Voices from the street: Erawan Shrine’s spirit is unbowed

A cloud of smoke from joss sticks floated around the sculpture of Hindu God Phra Phrom as people prayed on their knees. Flowers and love notes were placed outside the shrine as a symbol of grief and respect. Erawan Shrine is usually a place that welcomes those who want to escape and seek comfort, but yesterday it was a reminder of tragedy.

The shrine gave off a new and uncomfortable feeling when clogged with police and journalists. It was reopened for the first time yesterday after a bomb killed 21 and injured a hundred Monday night. Worshippers turned from their praying and talked to each other perhaps more often than usual, while curious onlookers on the skywalk gathered and pointed at a corner inside the fence of Erawan Shrine that was sealed off with barriers. That’s where the bomb was placed.

Michel Belet from Switzerland was sitting on a bench inside the Erawan Shrine when the bomb went off. Despite being less than ten meters away from the spot, he wasn’t hit by any debris and walked off with a tiny scratch on his right leg. Speaking in French and English, he tried to recount the night at Erawan when he saw people get killed. Belet came back to sit on the same bench and to speak with a few French-speaking visitors yesterday. When asked if he was scared to come back to the shrine, he shook his head.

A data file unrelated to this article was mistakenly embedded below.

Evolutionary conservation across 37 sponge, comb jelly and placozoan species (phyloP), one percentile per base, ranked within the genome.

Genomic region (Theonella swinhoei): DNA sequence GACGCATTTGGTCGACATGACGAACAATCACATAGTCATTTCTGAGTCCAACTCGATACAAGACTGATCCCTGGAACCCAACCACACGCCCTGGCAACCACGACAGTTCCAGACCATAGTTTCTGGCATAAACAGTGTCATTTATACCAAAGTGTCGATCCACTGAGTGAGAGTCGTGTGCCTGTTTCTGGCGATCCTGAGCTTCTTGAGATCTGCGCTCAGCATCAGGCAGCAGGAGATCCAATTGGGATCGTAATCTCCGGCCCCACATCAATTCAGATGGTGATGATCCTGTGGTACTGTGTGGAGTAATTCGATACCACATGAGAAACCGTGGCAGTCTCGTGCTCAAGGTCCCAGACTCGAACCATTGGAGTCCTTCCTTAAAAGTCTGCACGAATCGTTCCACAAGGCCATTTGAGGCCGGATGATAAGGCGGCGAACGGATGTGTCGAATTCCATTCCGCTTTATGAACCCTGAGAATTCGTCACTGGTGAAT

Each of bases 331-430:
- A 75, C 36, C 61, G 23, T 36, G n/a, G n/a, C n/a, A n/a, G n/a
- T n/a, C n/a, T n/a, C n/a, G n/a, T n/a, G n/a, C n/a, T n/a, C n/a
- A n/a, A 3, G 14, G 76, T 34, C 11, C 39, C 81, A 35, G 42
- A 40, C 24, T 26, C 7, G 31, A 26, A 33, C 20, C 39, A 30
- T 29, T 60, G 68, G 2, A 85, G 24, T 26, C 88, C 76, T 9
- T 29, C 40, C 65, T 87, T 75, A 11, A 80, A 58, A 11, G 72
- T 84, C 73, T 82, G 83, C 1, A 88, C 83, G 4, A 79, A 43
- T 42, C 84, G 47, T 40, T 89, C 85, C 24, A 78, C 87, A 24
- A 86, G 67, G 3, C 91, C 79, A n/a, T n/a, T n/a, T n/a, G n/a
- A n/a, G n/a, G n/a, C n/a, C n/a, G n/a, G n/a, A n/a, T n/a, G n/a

The crowd that gathered yesterday was half-and-half mix of Thais and foreigners. The situation was a little uneasy following another bombing at Saphan Taksin but overwhelmingly people said that they were not afraid. Those were the sentiments echoed by Shi Hong Feng, a police officer from China who came to visit the attraction even though the blast killed two and injured at least 28 of his countrymen.

“I wish we could all get together and fight the terrorists. I’m a policeman in China. You know the first time I saw this, I think we shouldn’t be scared. We should face it, solve it and discuss it. We shouldn’t fear because they want us to fear! They bomb every day. Tuesday, too. They may think ‘people will be scared one day more and one day more.’ ” — Shi Hong Feng

Tah, a Thai shopkeeper, brought four family members including her two-year-old niece as soon as she found out the shrine opened. She expressed condolences for those killed and injured and said she believes there is little we can do to avoid fate, so she felt comfortable bringing her family to pray.

Two-year-old “Piano” does her signature pose for us to photograph

Grace Bui, a travel blogger from Washington State said that the shrine reopened so quickly sent a message that humanity would not be cowed by terrorism.

“When you open up the shrine, it says ‘no fear!’” — Grace Bui


Back to Work

“‘Bro, the bomb killed people’ Aanon told me.”

Senior Erawan Shrine keeper Boonchan Sangkhla was saddened when he heard about the explosion after receiving a phone call from Aanon, a young coworker who respects him like a brother. Boonchan has worked at the Erawan Shrine for decades but was off from work Monday when the explosion took place.